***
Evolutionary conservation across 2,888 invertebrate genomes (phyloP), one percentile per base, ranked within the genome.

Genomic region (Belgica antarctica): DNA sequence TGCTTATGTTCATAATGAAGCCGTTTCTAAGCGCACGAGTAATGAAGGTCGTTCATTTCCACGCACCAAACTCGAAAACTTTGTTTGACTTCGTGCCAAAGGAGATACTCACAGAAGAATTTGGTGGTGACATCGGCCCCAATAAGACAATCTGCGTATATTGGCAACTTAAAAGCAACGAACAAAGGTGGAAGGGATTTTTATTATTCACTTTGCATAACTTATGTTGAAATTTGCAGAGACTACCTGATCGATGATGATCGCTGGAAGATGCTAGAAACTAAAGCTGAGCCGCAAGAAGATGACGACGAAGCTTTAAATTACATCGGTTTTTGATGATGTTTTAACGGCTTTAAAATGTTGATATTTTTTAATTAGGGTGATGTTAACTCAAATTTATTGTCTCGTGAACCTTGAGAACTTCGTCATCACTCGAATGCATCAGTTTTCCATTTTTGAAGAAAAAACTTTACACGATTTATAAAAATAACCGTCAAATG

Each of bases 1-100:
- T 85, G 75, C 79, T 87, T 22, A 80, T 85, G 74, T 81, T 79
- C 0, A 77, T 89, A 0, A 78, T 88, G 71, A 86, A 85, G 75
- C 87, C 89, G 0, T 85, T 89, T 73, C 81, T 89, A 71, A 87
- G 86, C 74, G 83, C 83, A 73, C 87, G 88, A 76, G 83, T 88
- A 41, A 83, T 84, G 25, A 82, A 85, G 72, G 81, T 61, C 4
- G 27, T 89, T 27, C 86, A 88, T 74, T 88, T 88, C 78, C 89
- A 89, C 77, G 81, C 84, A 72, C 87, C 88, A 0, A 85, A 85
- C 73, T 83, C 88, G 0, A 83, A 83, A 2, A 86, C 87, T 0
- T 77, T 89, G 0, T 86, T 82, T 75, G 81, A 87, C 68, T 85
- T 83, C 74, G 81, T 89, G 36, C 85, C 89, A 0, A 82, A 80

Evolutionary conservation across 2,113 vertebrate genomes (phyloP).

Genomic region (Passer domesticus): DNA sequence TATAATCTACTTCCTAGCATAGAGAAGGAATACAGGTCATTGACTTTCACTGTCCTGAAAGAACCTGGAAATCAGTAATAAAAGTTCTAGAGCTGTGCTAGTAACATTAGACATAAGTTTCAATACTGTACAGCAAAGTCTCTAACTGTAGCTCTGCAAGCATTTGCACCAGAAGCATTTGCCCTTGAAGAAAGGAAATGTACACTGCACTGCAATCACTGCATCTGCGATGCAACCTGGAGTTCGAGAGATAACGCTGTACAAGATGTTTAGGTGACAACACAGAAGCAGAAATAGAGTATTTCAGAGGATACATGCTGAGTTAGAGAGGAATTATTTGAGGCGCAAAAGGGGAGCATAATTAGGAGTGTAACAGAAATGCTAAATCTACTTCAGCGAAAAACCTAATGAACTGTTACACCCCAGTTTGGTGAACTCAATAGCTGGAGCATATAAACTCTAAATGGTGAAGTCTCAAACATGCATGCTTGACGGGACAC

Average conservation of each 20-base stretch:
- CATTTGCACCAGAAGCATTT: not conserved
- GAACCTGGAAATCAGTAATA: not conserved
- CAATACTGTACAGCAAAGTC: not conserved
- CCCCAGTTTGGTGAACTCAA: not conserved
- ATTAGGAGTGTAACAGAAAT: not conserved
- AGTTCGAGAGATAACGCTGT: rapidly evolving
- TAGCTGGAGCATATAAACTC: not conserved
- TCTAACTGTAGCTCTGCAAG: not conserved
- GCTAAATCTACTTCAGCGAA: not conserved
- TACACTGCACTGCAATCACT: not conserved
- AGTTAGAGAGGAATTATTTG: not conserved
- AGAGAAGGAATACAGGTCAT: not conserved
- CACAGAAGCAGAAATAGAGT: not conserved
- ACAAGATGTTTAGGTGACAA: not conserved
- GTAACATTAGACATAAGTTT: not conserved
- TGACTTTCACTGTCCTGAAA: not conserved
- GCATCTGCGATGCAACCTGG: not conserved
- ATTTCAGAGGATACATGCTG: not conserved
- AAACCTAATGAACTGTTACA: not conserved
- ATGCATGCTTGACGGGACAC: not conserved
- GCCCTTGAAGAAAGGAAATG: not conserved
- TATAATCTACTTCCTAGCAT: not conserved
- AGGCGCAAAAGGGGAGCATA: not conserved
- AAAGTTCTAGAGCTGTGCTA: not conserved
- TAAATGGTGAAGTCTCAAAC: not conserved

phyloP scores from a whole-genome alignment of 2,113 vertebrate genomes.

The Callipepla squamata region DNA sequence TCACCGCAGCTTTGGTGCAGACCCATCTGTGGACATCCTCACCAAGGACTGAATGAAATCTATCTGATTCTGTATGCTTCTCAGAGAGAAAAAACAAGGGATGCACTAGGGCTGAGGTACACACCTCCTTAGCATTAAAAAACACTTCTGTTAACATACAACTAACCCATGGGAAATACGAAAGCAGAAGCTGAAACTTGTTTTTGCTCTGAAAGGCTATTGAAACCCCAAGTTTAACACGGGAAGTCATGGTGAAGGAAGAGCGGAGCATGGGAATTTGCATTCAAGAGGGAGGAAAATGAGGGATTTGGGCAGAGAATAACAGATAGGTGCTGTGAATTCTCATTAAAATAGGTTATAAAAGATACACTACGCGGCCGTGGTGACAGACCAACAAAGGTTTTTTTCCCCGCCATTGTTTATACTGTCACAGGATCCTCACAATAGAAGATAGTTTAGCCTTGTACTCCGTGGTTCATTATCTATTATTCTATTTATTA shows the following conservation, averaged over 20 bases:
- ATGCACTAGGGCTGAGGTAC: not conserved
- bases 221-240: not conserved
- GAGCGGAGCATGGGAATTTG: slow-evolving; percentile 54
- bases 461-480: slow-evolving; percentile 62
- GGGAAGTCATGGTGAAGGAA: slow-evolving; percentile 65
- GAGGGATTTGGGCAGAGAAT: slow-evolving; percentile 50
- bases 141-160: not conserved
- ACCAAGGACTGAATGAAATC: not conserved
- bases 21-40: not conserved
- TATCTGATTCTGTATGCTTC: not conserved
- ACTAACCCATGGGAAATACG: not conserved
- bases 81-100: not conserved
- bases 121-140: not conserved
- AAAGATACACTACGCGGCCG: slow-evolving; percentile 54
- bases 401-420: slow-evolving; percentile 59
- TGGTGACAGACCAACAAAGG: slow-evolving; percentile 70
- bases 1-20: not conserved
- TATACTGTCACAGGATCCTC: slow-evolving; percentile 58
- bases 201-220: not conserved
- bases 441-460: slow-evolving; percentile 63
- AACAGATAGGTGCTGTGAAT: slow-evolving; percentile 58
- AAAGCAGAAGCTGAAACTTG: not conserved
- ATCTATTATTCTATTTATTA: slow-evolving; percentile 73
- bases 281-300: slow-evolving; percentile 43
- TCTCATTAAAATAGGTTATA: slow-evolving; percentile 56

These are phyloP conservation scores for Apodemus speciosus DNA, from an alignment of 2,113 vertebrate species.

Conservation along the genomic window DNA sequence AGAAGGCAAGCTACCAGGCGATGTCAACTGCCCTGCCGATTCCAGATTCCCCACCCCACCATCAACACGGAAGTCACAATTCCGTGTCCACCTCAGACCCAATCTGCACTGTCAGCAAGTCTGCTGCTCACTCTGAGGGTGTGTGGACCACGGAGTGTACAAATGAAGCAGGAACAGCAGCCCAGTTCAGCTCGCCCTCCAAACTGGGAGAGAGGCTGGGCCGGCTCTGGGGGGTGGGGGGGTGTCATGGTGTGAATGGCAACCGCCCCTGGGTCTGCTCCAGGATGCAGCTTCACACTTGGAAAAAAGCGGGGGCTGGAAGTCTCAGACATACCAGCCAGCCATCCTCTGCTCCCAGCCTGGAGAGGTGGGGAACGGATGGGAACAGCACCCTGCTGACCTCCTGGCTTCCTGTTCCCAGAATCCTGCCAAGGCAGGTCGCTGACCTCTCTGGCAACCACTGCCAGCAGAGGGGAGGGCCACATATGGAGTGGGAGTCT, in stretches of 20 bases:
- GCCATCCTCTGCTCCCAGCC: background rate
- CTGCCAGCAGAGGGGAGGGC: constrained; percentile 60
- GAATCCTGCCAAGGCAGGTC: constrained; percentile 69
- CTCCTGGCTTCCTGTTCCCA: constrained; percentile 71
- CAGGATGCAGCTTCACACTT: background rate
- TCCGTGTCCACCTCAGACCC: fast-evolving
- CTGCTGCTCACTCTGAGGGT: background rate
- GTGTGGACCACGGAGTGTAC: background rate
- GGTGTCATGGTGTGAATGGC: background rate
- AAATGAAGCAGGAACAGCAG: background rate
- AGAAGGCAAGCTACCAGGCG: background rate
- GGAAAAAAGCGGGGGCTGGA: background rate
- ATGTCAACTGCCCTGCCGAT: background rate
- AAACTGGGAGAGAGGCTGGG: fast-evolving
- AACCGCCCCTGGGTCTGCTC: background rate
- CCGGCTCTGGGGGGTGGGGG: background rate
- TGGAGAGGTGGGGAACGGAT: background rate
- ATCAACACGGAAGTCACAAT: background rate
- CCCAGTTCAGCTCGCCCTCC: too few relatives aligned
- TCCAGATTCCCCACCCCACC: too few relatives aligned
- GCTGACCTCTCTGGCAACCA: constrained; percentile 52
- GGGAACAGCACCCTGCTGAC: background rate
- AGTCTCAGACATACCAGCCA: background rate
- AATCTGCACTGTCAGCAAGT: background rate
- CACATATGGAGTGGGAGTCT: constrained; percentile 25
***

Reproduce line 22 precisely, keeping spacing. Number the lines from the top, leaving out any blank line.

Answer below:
- AGTTCGAGAGATAACGCTGT: rapidly evolving